You went into this marriage with both of your eyes wide open. You had your checklist and assumed if your fiance possessed all those “must-have qualities you' be that married couple sitting on a porch swing well into your golden years with your beloved, holding hands and communicating through, thoughtful non-verbal gazes.
Of course no one could have prepared you for life's proverbial curve balls that seemed like bad plots out of a melodramatic screenplay and so far form your reality when you said I do. Still here you are years later, married and feeling anything but wedded bliss. Between dashed careers, kids, mounting bills and basic life stuff your happily ever after is on hold. And that sense that you could unload your every last crappy feeling onto your partner has been replaced by a feeling of disconnection and apathy. Your attempts to talk and share have fallen on deaf ears so many times that you no longer feel a need to mend and work on your problems. Sure you still share a bed, but the emotional chasm which stretches between the two of you each night as you lay down seems like it will be increasingly harder to breach.
And while you may have read every self-help book out there to find a way to mend your very shaky union, sometimes hearing words of wisdom from someone who has actually been there and done that as opposed to a self help talking head guru can give you a greater understanding of how to apply those same lessons learned in your own marriage.
Having stayed married twice in the course of their 62 years, 15 days, 23 hours, and 15 minutes, Lois Tschetter Hjelmstad, author of the award-winning This Path We Share: Reflecting on 60 Years of Marriage, www.ThisPathWeShare.com believes her union was well worth weathering the storm and the ugly word divorce that popped up in heated conversations during years 23 and 33.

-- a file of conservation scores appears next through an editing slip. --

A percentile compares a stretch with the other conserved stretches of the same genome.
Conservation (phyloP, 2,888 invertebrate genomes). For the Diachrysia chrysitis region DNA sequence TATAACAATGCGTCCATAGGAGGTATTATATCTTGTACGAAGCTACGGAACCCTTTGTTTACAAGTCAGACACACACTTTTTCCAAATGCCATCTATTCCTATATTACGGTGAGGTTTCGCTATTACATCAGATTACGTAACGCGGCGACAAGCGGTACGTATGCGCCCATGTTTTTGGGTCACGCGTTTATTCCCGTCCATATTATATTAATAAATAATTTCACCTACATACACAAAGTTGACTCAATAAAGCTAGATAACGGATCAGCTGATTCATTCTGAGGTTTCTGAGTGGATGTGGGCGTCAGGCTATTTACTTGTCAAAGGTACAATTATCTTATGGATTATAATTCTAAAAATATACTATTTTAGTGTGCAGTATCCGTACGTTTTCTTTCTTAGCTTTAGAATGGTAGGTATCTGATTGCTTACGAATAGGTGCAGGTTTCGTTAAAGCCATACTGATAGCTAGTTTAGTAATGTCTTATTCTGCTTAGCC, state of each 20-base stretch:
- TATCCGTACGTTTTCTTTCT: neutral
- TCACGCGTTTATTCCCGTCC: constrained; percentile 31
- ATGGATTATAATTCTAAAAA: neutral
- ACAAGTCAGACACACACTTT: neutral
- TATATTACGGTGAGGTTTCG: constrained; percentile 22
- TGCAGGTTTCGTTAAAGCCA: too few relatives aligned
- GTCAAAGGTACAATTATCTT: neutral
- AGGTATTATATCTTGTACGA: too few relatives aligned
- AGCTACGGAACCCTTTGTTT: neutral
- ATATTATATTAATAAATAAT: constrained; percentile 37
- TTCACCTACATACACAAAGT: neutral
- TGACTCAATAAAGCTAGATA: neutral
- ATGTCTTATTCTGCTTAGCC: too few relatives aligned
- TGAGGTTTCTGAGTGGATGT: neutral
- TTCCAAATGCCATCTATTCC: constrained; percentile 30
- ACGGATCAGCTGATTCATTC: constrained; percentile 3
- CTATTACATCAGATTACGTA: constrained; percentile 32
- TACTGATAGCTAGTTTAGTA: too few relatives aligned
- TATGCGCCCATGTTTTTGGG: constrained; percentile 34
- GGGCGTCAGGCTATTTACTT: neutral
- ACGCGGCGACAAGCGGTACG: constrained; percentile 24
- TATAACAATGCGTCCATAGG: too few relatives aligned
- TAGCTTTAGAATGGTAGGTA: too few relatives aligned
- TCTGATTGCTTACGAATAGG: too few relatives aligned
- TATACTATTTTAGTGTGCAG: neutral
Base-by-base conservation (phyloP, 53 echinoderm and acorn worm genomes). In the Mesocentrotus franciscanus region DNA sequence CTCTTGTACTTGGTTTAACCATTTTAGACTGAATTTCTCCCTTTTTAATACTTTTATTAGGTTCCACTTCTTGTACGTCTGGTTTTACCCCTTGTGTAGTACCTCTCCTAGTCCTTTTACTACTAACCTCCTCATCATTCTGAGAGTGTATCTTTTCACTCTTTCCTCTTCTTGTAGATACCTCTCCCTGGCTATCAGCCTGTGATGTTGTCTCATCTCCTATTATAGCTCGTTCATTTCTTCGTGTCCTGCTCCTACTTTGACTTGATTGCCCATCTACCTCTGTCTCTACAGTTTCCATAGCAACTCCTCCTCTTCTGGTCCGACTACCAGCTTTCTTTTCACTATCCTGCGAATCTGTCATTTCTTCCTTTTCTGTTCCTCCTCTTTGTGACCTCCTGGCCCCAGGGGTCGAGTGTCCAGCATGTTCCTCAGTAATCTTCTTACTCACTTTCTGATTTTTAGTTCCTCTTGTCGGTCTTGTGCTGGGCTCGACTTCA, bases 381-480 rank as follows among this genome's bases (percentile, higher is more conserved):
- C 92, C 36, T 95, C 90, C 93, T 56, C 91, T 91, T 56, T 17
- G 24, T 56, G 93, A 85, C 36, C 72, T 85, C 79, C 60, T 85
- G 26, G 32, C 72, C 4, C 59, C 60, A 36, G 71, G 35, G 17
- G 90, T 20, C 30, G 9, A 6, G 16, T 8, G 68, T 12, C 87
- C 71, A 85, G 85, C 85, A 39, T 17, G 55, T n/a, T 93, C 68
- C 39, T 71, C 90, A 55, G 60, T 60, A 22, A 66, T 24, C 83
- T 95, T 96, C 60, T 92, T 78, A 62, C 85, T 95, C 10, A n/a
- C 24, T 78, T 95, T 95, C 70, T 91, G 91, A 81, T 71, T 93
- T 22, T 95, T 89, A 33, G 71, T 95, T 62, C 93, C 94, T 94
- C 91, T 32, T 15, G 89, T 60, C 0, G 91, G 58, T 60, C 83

I met Les when I was 16 and we knew by our third date that we would marry. We were married two weeks before I turned 18 (Les was 26) and had our daughter when I was 21. Our three boys were born when I was 23, 25, and 27,” says Ms. Tschetter Hjelmstad.
But it wasn't all roses and wine according to Ms. Lois Tschetter Hjelmstad. They had problems with money. There was none. They had four children in six years. She suffered depression. And then I was diagnosed with chronic fatigue syndrome at age 58 and breast cancer at age 59. We traveled 400,000 miles by car the ultimate test of togetherness.
Unfortunately, the treatments for breast cancer almost always either put a patient into menopause or reactivate that menopause. Two mastectomies do not make a woman look or feel sexier, says Ms.Tschetter-Hjelmstad. We had promised somewhere in the middle of our marriage to keep our sex life going no matter what, so we continued to make dates and honor them. After persisting every week for TEN years, FINALLY my desire returned. We hung out a welcome banner.
Ms. Lois Tschetter-Hjelmstad admits she and her husband seriously talked of divorce at Years 23 and 33. Sometimes the problems, the differences in personality and interests, the inability to see the other's side almost overwhelmed us. But then we would reach back into our memories and deep down into our hearts and rediscover the love that brought us together.
Tips to stay in the marriage
If younger couples could fathom the rich rewards of a long shared history, a best friend forever, an intact extended family, someone who thinks of and sees you as young they would not carelessly toss that history into a wastebasket of freedom fantasies or desperate solution, says Ms. Tschetter Hjelmstad , who offers these tidbits of advice. To stay married for 60 years, you not only have to be blessed with unusual longevity. You have to find a way to resolve the many differences and survive the many crises that arise over the years.
Ms. Tschetter Hjelmstad top three tips
1. Nurture your primary relationship tenaciously–we adore our children and care for them, but our spouses must come first
2. Create a post-parenthood marriage–there may be years with an empty nest
3. Keep sex alive as long as you live
Ultimately things that don't work: affixing blame; trying to be the winner; forgetting the we of marriage, says Ms. Lois Tschetter Hjelmstad. “Things that do work: nurturing your primacy relationship tenaciously; falling in love with each new person your mate becomes; reinventing your life to fit changing circumstances; fostering a lifelong sexual connection; being kind and courteous to the most important person in your life. If you can do that, the little things may well fall into their little place”.